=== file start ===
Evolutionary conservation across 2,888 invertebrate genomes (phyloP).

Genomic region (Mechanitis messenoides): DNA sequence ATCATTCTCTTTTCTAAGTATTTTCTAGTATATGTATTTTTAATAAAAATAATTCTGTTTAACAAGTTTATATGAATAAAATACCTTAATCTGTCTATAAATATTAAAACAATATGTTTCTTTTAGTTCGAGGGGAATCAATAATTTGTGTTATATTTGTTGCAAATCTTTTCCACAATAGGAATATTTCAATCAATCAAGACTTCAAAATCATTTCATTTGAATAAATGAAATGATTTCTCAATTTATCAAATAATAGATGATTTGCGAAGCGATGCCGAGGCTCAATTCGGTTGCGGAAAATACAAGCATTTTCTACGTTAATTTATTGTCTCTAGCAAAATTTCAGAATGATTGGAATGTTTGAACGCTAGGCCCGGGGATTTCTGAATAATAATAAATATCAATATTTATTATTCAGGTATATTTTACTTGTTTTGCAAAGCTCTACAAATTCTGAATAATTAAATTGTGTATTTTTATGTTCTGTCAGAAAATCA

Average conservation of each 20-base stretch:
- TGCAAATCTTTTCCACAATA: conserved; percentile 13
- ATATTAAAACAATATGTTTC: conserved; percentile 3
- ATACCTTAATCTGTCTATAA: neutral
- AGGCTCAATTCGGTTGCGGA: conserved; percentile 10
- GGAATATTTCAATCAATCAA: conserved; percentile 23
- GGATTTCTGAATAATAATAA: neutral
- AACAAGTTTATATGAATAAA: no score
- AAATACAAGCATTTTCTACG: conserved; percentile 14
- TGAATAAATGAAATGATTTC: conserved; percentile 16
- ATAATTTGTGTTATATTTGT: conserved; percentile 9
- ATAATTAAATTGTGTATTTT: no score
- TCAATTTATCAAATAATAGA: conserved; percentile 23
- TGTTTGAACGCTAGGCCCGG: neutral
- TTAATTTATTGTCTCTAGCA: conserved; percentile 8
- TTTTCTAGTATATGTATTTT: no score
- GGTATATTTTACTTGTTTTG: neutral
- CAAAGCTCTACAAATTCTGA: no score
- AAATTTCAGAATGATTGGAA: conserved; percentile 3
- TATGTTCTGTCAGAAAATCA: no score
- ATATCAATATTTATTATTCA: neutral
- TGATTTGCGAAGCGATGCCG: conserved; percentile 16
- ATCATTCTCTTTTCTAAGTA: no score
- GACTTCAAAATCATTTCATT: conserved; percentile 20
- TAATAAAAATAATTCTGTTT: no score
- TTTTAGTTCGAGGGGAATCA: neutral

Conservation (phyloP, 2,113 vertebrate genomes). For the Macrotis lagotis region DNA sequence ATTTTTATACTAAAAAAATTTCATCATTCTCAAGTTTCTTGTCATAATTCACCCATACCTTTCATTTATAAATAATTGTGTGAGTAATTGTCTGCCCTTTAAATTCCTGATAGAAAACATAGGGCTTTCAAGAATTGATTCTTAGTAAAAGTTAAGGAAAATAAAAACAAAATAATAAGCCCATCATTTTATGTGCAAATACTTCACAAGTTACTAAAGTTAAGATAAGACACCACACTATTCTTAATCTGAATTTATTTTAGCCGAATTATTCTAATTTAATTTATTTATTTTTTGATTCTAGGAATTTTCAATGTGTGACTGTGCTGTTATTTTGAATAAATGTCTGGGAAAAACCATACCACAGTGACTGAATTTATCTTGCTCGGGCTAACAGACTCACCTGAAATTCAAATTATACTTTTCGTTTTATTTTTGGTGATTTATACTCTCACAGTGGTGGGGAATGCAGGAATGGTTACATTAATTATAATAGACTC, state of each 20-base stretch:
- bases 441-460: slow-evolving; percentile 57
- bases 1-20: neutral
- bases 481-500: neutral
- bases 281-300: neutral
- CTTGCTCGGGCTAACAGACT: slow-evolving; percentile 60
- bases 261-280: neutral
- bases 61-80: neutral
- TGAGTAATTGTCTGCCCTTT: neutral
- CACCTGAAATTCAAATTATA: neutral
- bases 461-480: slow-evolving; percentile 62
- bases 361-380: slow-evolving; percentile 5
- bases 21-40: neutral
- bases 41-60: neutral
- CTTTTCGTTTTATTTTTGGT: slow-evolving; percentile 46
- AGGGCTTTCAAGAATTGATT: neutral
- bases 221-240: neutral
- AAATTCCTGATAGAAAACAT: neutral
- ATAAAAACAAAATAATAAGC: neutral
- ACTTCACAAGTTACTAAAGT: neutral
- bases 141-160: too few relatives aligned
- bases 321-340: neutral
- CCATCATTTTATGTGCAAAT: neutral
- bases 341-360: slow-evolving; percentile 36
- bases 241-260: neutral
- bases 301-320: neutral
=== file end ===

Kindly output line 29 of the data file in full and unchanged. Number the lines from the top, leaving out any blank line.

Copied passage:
Conservation (phyloP, 2,113 vertebrate genomes). For the Macrotis lagotis region DNA sequence ATTTTTATACTAAAAAAATTTCATCATTCTCAAGTTTCTTGTCATAATTCACCCATACCTTTCATTTATAAATAATTGTGTGAGTAATTGTCTGCCCTTTAAATTCCTGATAGAAAACATAGGGCTTTCAAGAATTGATTCTTAGTAAAAGTTAAGGAAAATAAAAACAAAATAATAAGCCCATCATTTTATGTGCAAATACTTCACAAGTTACTAAAGTTAAGATAAGACACCACACTATTCTTAATCTGAATTTATTTTAGCCGAATTATTCTAATTTAATTTATTTATTTTTTGATTCTAGGAATTTTCAATGTGTGACTGTGCTGTTATTTTGAATAAATGTCTGGGAAAAACCATACCACAGTGACTGAATTTATCTTGCTCGGGCTAACAGACTCACCTGAAATTCAAATTATACTTTTCGTTTTATTTTTGGTGATTTATACTCTCACAGTGGTGGGGAATGCAGGAATGGTTACATTAATTATAATAGACTC, state of each 20-base stretch: